VIDEO - Israel Defense Forces soldiers on Tuesday intercepted a Gaza-bound catamaran
carrying Jewish activists, after the vessel entered an area under naval blockade. The boat, "Irene," was led to the Ashdod Port following the non-violent raid.
After the boat docked at the port, its small cargo was unloaded. The foreign activists were handed over to members of the Interior Ministry's Oz Unit, while the Israelis were taken in for questioning by the police on suspicion of illegally entering Israel.
Some 20 left-wing activists staged a protest near the Ashdod Port as the vessel arrived. "We are here to voice our protest against the siege imposed by the State on millions of Palestinians in Gaza. The State won't even let prosthesis into Gaza, although the State is the one which caused their disability," said Zvia Shapira, the mother of two of the boat's passengers.
"How can the State decide who will be allowed in for medical treatment and who won't? We are here to end the occupation and give the Palestinians the right to move and study freely."
She admitted that she feared for her son, who was taken in for questioning. "I'm afraid something will happen to him. I don't trust the IDF. An army which throws phosphorus bombs cannot be trusted."
The family members and activists followed the passengers to the Ashdod police station and waved signs reading, "Is prosthesis dangerous?", "Medications = a security risk?" and "End the occupation."
Navy troops raid 'Irene'
The boat's captain said earlier that the small vessel was approaching the Gaza shore and that an Israeli warship was nearing. The IDF informed the captain that he would not be allowed to proceed to Gaza, and that troops would raid the small boat only if it tried to breach the blockade, adding that such a takeover could result in casualties.
"We are surrounded by at least 10 Navy ships. They are probably going to collide with us any minute," one of the activists, Rami Elhanan, told Ynet.
"They are demanding that we stop and threatening that if we fail to do so, it may end with casualties. We are moving forward in full force, hugging each other and singing songs," he added.
Captain Glynn Secker said he expected the navy to intercept "Irene," which was carrying nine Jewish activists from Israel
and other countries.
"We will not obey them, we will not help them," Secker said. "But we will not confront them physically. We will engage in no violence."
Itamar Shapira, brother of Yonatan Shapira, an ex-pilot from the Israeli Air Force and a known anti-Israel activist, spoke to Ynet from the boat at 9 am Tuesday morning and said he expected to arrive in Gaza within three hours.
"We are carrying flags with the names of all the people who wanted to be here but couldn't," he said.
Foreign Ministry official Yossi Levy welcomed the non-violent takeover of the vessel. "We praise the excellent work done by the Navy. After investing attention and sensitivity, the flotilla ended peacefully."
Levy noted that the sail was "a completely unnecessary media gimmick which should never have been born. This is a trick of hatred and publicity for people who don’t care about the love of Israel and don't deserve more than a footnote."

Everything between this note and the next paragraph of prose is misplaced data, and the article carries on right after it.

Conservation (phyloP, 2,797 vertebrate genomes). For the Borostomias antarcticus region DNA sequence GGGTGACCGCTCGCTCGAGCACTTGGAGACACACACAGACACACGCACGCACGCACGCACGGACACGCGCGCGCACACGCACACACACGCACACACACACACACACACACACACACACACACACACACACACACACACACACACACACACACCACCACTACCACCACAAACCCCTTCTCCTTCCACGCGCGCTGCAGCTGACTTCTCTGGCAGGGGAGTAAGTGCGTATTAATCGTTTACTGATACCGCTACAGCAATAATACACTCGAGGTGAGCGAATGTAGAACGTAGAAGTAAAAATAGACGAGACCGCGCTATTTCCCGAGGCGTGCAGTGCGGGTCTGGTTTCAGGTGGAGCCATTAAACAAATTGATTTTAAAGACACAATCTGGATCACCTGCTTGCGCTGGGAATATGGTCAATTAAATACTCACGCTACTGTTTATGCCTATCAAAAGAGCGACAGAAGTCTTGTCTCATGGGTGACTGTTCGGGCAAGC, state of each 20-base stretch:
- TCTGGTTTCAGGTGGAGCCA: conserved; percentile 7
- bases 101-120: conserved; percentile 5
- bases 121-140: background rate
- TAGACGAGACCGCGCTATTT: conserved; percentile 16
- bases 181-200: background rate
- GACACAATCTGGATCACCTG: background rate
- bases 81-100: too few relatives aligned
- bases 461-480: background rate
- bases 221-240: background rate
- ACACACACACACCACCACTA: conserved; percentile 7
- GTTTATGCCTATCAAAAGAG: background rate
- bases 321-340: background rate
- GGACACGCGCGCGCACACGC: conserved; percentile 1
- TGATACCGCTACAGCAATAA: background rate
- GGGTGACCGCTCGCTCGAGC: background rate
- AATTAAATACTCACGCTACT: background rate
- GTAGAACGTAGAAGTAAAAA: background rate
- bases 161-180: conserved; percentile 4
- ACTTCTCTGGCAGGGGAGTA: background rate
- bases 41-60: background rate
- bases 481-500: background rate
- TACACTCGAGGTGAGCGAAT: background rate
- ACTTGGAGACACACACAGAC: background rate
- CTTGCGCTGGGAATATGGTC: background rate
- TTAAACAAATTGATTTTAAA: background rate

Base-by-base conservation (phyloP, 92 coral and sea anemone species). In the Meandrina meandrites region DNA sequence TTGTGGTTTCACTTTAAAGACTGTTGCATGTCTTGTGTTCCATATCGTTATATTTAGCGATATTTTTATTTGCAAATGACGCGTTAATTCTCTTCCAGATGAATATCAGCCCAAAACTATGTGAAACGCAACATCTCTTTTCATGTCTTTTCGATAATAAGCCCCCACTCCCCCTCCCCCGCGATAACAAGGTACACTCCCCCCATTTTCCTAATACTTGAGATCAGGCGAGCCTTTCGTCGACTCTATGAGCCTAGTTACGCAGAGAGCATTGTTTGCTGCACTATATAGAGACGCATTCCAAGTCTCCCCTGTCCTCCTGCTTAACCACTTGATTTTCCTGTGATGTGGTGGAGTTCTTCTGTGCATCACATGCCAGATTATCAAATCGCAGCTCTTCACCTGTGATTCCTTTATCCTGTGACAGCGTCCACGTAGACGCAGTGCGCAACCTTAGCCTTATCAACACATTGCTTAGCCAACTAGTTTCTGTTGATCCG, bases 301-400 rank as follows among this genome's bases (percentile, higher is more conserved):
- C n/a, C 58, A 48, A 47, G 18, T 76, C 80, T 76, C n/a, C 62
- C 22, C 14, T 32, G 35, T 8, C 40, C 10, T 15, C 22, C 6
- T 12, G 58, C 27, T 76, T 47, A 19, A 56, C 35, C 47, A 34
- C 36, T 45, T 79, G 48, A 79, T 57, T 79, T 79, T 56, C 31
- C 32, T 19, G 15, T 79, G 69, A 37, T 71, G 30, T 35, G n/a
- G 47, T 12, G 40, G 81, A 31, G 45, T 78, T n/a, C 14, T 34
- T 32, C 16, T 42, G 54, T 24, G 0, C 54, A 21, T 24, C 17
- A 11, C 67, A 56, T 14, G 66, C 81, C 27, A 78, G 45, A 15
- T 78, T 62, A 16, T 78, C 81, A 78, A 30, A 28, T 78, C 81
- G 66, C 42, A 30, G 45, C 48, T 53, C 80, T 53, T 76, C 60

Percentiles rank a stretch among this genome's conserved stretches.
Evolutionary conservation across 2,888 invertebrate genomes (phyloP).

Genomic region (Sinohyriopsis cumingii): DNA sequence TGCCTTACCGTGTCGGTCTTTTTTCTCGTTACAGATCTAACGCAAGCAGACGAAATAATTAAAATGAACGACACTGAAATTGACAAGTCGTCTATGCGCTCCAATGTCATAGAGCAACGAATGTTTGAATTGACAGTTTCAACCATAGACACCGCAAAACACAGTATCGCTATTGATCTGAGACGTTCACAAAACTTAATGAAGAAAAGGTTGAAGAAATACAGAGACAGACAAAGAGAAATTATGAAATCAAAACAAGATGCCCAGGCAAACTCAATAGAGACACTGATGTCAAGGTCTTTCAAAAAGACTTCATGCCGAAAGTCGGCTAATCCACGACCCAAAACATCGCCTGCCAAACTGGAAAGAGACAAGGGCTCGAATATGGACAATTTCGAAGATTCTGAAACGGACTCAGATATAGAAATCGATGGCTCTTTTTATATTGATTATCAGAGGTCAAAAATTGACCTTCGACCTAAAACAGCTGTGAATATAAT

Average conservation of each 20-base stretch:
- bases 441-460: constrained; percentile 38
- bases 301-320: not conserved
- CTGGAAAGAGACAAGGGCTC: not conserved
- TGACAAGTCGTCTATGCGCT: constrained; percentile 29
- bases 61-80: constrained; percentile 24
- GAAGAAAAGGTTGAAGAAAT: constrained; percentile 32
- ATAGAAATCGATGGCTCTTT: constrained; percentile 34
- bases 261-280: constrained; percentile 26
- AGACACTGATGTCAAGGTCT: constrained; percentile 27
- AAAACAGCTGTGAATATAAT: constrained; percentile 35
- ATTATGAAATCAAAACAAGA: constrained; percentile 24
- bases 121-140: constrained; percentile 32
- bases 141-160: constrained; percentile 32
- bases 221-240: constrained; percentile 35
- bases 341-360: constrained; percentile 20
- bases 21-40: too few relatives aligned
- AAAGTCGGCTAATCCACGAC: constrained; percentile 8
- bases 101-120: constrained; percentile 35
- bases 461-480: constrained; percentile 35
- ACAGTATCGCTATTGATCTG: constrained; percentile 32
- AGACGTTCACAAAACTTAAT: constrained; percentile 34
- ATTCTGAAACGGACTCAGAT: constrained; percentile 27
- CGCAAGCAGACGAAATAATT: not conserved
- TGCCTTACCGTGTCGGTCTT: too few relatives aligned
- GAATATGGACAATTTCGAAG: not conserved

The Foreign Ministry expressed its anger against the Israelis and Jews who took part in the sail. According to a ministry official, "They poured fuel into the bonfire of hatred against Israel worldwide. We don't expect Israelis to be patriotic, but they should definitely not act as Hamas followers."
The official criticized former pilot Yonatan Shapira and the Holocaust survivor who took part in the flotilla.
"This former pilot, who has joined the ranks of Hamas
and sprays hateful graffiti on the walls of the Warsaw Ghetto,
is not a pilot but an astronaut. A Holocaust survivor who sanctifies the name of the Jews' murderers and takes time to justify those who don't accept Israel's right for sovereignty has probably not learned anything from the terrible past."
The catamaran set sail from Cyprus on Sunday with Jewish activists from Europe and the US on board. Rami Elhanan, who lost his daughter in a Jerusalem terror attack in 1997, said it had been a pleasant sail.
"We slept like babies, because we have a clear conscience," he said. "We are singing, dancing, and telling old Jewish jokes."
One of the organizers of the sail is Dr. Edith Lutz, a German specialist in Jewish studies and a nurse. She succeeded in reaching Gaza in a flotilla that sailed there in 2008.
"We are not alone. We have many supporters. We have heard from the media that we will be stopped, but we come in peace, bearing nothing but love."
Reuven Moskowitz, an 82-year-old Holocaust survivor, said the crew members were in high spirits. "I'm sorry to have angered the truth-tellers in Israel," he said.
"We are an extraordinary people. We are only sorry that they plan to stop us and remind everyone that a true hero is one who tries to turn an enemy into a friend," Moskowitz added.
"In any case we refuse to recognize the IDF's right to arrest us in Gaza's territorial waters when all we want to do is bring them harmonicas, toys, and some medicine."
He added that the crew members would not use force against the soldiers if they indeed raid the boat.
Hanan Greenberg, Ronen Medzini and Shmulik Hadad contributed to this report